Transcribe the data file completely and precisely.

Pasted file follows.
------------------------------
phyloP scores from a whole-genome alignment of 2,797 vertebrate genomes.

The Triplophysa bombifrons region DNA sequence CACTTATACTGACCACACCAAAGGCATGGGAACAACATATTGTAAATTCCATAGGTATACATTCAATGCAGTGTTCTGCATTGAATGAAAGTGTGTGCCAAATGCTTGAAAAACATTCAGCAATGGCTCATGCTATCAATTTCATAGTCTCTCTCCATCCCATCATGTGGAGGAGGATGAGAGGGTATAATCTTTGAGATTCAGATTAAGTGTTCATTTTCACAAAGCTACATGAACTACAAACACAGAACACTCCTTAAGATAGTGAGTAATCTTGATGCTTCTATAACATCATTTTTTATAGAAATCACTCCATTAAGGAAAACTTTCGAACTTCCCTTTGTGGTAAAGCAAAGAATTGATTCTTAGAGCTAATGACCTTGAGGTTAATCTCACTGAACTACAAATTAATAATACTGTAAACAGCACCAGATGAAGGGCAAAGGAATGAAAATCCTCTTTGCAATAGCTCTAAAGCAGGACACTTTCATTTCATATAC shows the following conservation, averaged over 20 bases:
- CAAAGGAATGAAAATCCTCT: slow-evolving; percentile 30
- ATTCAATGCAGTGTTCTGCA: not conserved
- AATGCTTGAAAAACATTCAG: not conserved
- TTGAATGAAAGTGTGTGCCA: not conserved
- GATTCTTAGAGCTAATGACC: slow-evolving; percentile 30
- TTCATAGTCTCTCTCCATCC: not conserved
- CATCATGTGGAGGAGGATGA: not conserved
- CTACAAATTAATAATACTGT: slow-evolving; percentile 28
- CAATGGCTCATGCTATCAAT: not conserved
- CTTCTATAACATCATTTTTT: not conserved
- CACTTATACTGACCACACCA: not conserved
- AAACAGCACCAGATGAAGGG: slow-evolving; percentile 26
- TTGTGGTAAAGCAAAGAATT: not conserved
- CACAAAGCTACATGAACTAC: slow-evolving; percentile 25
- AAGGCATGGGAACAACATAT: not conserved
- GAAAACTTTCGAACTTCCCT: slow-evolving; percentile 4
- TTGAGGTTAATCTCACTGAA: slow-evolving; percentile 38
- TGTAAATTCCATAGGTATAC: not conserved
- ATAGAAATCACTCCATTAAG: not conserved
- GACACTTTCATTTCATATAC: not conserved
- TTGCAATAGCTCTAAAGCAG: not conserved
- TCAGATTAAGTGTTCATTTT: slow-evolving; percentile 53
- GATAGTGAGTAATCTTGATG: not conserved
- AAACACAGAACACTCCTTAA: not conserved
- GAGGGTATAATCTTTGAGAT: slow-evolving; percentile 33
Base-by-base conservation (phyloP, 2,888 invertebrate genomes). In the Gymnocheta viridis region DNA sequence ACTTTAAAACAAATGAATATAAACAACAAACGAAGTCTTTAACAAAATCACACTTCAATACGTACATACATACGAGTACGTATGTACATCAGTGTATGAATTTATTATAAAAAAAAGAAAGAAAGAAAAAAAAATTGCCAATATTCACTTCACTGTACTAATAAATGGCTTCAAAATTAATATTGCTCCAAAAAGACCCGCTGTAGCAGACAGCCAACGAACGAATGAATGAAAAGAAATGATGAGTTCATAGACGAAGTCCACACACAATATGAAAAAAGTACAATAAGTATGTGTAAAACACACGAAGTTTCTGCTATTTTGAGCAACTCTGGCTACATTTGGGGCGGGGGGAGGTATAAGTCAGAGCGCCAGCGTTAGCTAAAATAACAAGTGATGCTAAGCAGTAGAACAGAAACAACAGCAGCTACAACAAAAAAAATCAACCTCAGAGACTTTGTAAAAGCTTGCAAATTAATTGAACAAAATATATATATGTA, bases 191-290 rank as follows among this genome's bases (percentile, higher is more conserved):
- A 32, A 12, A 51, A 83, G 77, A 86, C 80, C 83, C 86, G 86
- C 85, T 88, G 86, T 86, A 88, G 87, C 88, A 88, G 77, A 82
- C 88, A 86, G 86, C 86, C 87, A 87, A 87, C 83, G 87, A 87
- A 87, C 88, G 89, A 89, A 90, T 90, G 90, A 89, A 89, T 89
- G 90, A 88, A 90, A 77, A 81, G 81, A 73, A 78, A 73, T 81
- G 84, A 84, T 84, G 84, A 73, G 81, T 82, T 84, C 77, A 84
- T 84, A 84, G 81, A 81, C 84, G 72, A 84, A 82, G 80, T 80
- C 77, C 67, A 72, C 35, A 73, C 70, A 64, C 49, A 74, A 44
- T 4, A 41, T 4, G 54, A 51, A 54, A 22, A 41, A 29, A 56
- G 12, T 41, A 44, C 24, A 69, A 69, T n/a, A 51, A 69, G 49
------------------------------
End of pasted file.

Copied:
phyloP scores from a whole-genome alignment of 2,797 vertebrate genomes.

The Triplophysa bombifrons region DNA sequence CACTTATACTGACCACACCAAAGGCATGGGAACAACATATTGTAAATTCCATAGGTATACATTCAATGCAGTGTTCTGCATTGAATGAAAGTGTGTGCCAAATGCTTGAAAAACATTCAGCAATGGCTCATGCTATCAATTTCATAGTCTCTCTCCATCCCATCATGTGGAGGAGGATGAGAGGGTATAATCTTTGAGATTCAGATTAAGTGTTCATTTTCACAAAGCTACATGAACTACAAACACAGAACACTCCTTAAGATAGTGAGTAATCTTGATGCTTCTATAACATCATTTTTTATAGAAATCACTCCATTAAGGAAAACTTTCGAACTTCCCTTTGTGGTAAAGCAAAGAATTGATTCTTAGAGCTAATGACCTTGAGGTTAATCTCACTGAACTACAAATTAATAATACTGTAAACAGCACCAGATGAAGGGCAAAGGAATGAAAATCCTCTTTGCAATAGCTCTAAAGCAGGACACTTTCATTTCATATAC shows the following conservation, averaged over 20 bases:
- CAAAGGAATGAAAATCCTCT: slow-evolving; percentile 30
- ATTCAATGCAGTGTTCTGCA: not conserved
- AATGCTTGAAAAACATTCAG: not conserved
- TTGAATGAAAGTGTGTGCCA: not conserved
- GATTCTTAGAGCTAATGACC: slow-evolving; percentile 30
- TTCATAGTCTCTCTCCATCC: not conserved
- CATCATGTGGAGGAGGATGA: not conserved
- CTACAAATTAATAATACTGT: slow-evolving; percentile 28
- CAATGGCTCATGCTATCAAT: not conserved
- CTTCTATAACATCATTTTTT: not conserved
- CACTTATACTGACCACACCA: not conserved
- AAACAGCACCAGATGAAGGG: slow-evolving; percentile 26
- TTGTGGTAAAGCAAAGAATT: not conserved
- CACAAAGCTACATGAACTAC: slow-evolving; percentile 25
- AAGGCATGGGAACAACATAT: not conserved
- GAAAACTTTCGAACTTCCCT: slow-evolving; percentile 4
- TTGAGGTTAATCTCACTGAA: slow-evolving; percentile 38
- TGTAAATTCCATAGGTATAC: not conserved
- ATAGAAATCACTCCATTAAG: not conserved
- GACACTTTCATTTCATATAC: not conserved
- TTGCAATAGCTCTAAAGCAG: not conserved
- TCAGATTAAGTGTTCATTTT: slow-evolving; percentile 53
- GATAGTGAGTAATCTTGATG: not conserved
- AAACACAGAACACTCCTTAA: not conserved
- GAGGGTATAATCTTTGAGAT: slow-evolving; percentile 33
Base-by-base conservation (phyloP, 2,888 invertebrate genomes). In the Gymnocheta viridis region DNA sequence ACTTTAAAACAAATGAATATAAACAACAAACGAAGTCTTTAACAAAATCACACTTCAATACGTACATACATACGAGTACGTATGTACATCAGTGTATGAATTTATTATAAAAAAAAGAAAGAAAGAAAAAAAAATTGCCAATATTCACTTCACTGTACTAATAAATGGCTTCAAAATTAATATTGCTCCAAAAAGACCCGCTGTAGCAGACAGCCAACGAACGAATGAATGAAAAGAAATGATGAGTTCATAGACGAAGTCCACACACAATATGAAAAAAGTACAATAAGTATGTGTAAAACACACGAAGTTTCTGCTATTTTGAGCAACTCTGGCTACATTTGGGGCGGGGGGAGGTATAAGTCAGAGCGCCAGCGTTAGCTAAAATAACAAGTGATGCTAAGCAGTAGAACAGAAACAACAGCAGCTACAACAAAAAAAATCAACCTCAGAGACTTTGTAAAAGCTTGCAAATTAATTGAACAAAATATATATATGTA, bases 191-290 rank as follows among this genome's bases (percentile, higher is more conserved):
- A 32, A 12, A 51, A 83, G 77, A 86, C 80, C 83, C 86, G 86
- C 85, T 88, G 86, T 86, A 88, G 87, C 88, A 88, G 77, A 82
- C 88, A 86, G 86, C 86, C 87, A 87, A 87, C 83, G 87, A 87
- A 87, C 88, G 89, A 89, A 90, T 90, G 90, A 89, A 89, T 89
- G 90, A 88, A 90, A 77, A 81, G 81, A 73, A 78, A 73, T 81
- G 84, A 84, T 84, G 84, A 73, G 81, T 82, T 84, C 77, A 84
- T 84, A 84, G 81, A 81, C 84, G 72, A 84, A 82, G 80, T 80
- C 77, C 67, A 72, C 35, A 73, C 70, A 64, C 49, A 74, A 44
- T 4, A 41, T 4, G 54, A 51, A 54, A 22, A 41, A 29, A 56
- G 12, T 41, A 44, C 24, A 69, A 69, T n/a, A 51, A 69, G 49